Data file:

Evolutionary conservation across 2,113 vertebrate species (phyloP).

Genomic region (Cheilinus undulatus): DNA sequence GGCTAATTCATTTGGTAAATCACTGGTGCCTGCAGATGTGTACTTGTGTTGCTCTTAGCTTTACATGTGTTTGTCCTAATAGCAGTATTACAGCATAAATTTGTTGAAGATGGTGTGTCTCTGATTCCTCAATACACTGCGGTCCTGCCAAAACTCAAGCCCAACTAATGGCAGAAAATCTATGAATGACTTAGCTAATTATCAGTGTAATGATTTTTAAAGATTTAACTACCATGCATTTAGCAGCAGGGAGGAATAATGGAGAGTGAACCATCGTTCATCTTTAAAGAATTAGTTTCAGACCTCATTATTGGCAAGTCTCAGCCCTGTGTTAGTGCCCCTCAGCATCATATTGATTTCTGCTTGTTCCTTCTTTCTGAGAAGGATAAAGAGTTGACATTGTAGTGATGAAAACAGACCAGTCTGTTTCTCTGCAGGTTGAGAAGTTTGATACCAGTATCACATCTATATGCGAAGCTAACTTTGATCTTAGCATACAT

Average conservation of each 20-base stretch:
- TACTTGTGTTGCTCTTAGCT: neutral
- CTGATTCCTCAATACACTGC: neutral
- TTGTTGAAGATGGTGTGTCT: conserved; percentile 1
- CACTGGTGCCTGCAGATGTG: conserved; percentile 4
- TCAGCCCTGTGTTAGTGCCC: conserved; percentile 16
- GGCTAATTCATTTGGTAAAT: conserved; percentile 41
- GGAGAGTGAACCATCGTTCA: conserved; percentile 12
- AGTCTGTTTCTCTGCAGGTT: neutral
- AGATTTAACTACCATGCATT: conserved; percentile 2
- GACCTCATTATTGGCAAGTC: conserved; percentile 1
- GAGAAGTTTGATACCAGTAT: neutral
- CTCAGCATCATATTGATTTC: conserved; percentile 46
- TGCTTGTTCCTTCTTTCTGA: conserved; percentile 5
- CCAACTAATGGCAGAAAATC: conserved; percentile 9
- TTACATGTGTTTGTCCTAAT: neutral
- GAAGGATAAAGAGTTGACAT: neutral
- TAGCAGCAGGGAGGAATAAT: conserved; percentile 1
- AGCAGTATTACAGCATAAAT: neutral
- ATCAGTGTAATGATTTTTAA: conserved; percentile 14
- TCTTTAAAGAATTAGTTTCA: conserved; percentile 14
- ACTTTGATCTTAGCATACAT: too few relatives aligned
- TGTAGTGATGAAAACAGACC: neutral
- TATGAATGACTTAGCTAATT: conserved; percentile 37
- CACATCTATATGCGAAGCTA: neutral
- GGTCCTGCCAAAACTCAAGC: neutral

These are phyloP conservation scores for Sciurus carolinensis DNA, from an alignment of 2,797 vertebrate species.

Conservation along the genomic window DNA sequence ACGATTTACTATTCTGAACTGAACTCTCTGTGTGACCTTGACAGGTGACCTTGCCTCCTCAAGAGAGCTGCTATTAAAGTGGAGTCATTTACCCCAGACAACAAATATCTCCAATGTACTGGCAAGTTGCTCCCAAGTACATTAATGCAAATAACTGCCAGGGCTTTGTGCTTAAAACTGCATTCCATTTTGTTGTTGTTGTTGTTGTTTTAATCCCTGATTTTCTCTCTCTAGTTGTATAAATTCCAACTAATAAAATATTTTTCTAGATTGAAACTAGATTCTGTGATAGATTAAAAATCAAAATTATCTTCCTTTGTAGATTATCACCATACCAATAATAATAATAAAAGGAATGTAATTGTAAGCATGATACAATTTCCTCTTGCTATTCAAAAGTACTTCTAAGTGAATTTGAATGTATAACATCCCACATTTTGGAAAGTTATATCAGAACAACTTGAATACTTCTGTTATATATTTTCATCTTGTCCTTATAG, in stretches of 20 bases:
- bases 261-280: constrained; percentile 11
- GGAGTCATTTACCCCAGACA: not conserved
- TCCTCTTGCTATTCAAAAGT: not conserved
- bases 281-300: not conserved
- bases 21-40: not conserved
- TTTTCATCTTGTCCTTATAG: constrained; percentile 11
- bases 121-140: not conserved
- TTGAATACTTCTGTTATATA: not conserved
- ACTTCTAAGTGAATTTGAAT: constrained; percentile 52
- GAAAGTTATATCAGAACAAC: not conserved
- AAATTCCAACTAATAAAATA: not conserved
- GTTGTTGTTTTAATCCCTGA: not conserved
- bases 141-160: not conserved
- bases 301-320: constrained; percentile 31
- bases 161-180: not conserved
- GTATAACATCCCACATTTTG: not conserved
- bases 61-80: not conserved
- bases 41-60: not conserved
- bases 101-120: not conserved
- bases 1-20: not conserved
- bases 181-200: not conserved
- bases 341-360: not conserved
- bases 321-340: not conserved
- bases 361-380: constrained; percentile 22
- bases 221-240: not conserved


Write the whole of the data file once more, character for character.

Evolutionary conservation across 2,113 vertebrate species (phyloP).

Genomic region (Cheilinus undulatus): DNA sequence GGCTAATTCATTTGGTAAATCACTGGTGCCTGCAGATGTGTACTTGTGTTGCTCTTAGCTTTACATGTGTTTGTCCTAATAGCAGTATTACAGCATAAATTTGTTGAAGATGGTGTGTCTCTGATTCCTCAATACACTGCGGTCCTGCCAAAACTCAAGCCCAACTAATGGCAGAAAATCTATGAATGACTTAGCTAATTATCAGTGTAATGATTTTTAAAGATTTAACTACCATGCATTTAGCAGCAGGGAGGAATAATGGAGAGTGAACCATCGTTCATCTTTAAAGAATTAGTTTCAGACCTCATTATTGGCAAGTCTCAGCCCTGTGTTAGTGCCCCTCAGCATCATATTGATTTCTGCTTGTTCCTTCTTTCTGAGAAGGATAAAGAGTTGACATTGTAGTGATGAAAACAGACCAGTCTGTTTCTCTGCAGGTTGAGAAGTTTGATACCAGTATCACATCTATATGCGAAGCTAACTTTGATCTTAGCATACAT

Average conservation of each 20-base stretch:
- TACTTGTGTTGCTCTTAGCT: neutral
- CTGATTCCTCAATACACTGC: neutral
- TTGTTGAAGATGGTGTGTCT: conserved; percentile 1
- CACTGGTGCCTGCAGATGTG: conserved; percentile 4
- TCAGCCCTGTGTTAGTGCCC: conserved; percentile 16
- GGCTAATTCATTTGGTAAAT: conserved; percentile 41
- GGAGAGTGAACCATCGTTCA: conserved; percentile 12
- AGTCTGTTTCTCTGCAGGTT: neutral
- AGATTTAACTACCATGCATT: conserved; percentile 2
- GACCTCATTATTGGCAAGTC: conserved; percentile 1
- GAGAAGTTTGATACCAGTAT: neutral
- CTCAGCATCATATTGATTTC: conserved; percentile 46
- TGCTTGTTCCTTCTTTCTGA: conserved; percentile 5
- CCAACTAATGGCAGAAAATC: conserved; percentile 9
- TTACATGTGTTTGTCCTAAT: neutral
- GAAGGATAAAGAGTTGACAT: neutral
- TAGCAGCAGGGAGGAATAAT: conserved; percentile 1
- AGCAGTATTACAGCATAAAT: neutral
- ATCAGTGTAATGATTTTTAA: conserved; percentile 14
- TCTTTAAAGAATTAGTTTCA: conserved; percentile 14
- ACTTTGATCTTAGCATACAT: too few relatives aligned
- TGTAGTGATGAAAACAGACC: neutral
- TATGAATGACTTAGCTAATT: conserved; percentile 37
- CACATCTATATGCGAAGCTA: neutral
- GGTCCTGCCAAAACTCAAGC: neutral

These are phyloP conservation scores for Sciurus carolinensis DNA, from an alignment of 2,797 vertebrate species.

Conservation along the genomic window DNA sequence ACGATTTACTATTCTGAACTGAACTCTCTGTGTGACCTTGACAGGTGACCTTGCCTCCTCAAGAGAGCTGCTATTAAAGTGGAGTCATTTACCCCAGACAACAAATATCTCCAATGTACTGGCAAGTTGCTCCCAAGTACATTAATGCAAATAACTGCCAGGGCTTTGTGCTTAAAACTGCATTCCATTTTGTTGTTGTTGTTGTTGTTTTAATCCCTGATTTTCTCTCTCTAGTTGTATAAATTCCAACTAATAAAATATTTTTCTAGATTGAAACTAGATTCTGTGATAGATTAAAAATCAAAATTATCTTCCTTTGTAGATTATCACCATACCAATAATAATAATAAAAGGAATGTAATTGTAAGCATGATACAATTTCCTCTTGCTATTCAAAAGTACTTCTAAGTGAATTTGAATGTATAACATCCCACATTTTGGAAAGTTATATCAGAACAACTTGAATACTTCTGTTATATATTTTCATCTTGTCCTTATAG, in stretches of 20 bases:
- bases 261-280: constrained; percentile 11
- GGAGTCATTTACCCCAGACA: not conserved
- TCCTCTTGCTATTCAAAAGT: not conserved
- bases 281-300: not conserved
- bases 21-40: not conserved
- TTTTCATCTTGTCCTTATAG: constrained; percentile 11
- bases 121-140: not conserved
- TTGAATACTTCTGTTATATA: not conserved
- ACTTCTAAGTGAATTTGAAT: constrained; percentile 52
- GAAAGTTATATCAGAACAAC: not conserved
- AAATTCCAACTAATAAAATA: not conserved
- GTTGTTGTTTTAATCCCTGA: not conserved
- bases 141-160: not conserved
- bases 301-320: constrained; percentile 31
- bases 161-180: not conserved
- GTATAACATCCCACATTTTG: not conserved
- bases 61-80: not conserved
- bases 41-60: not conserved
- bases 101-120: not conserved
- bases 1-20: not conserved
- bases 181-200: not conserved
- bases 341-360: not conserved
- bases 321-340: not conserved
- bases 361-380: constrained; percentile 22
- bases 221-240: not conserved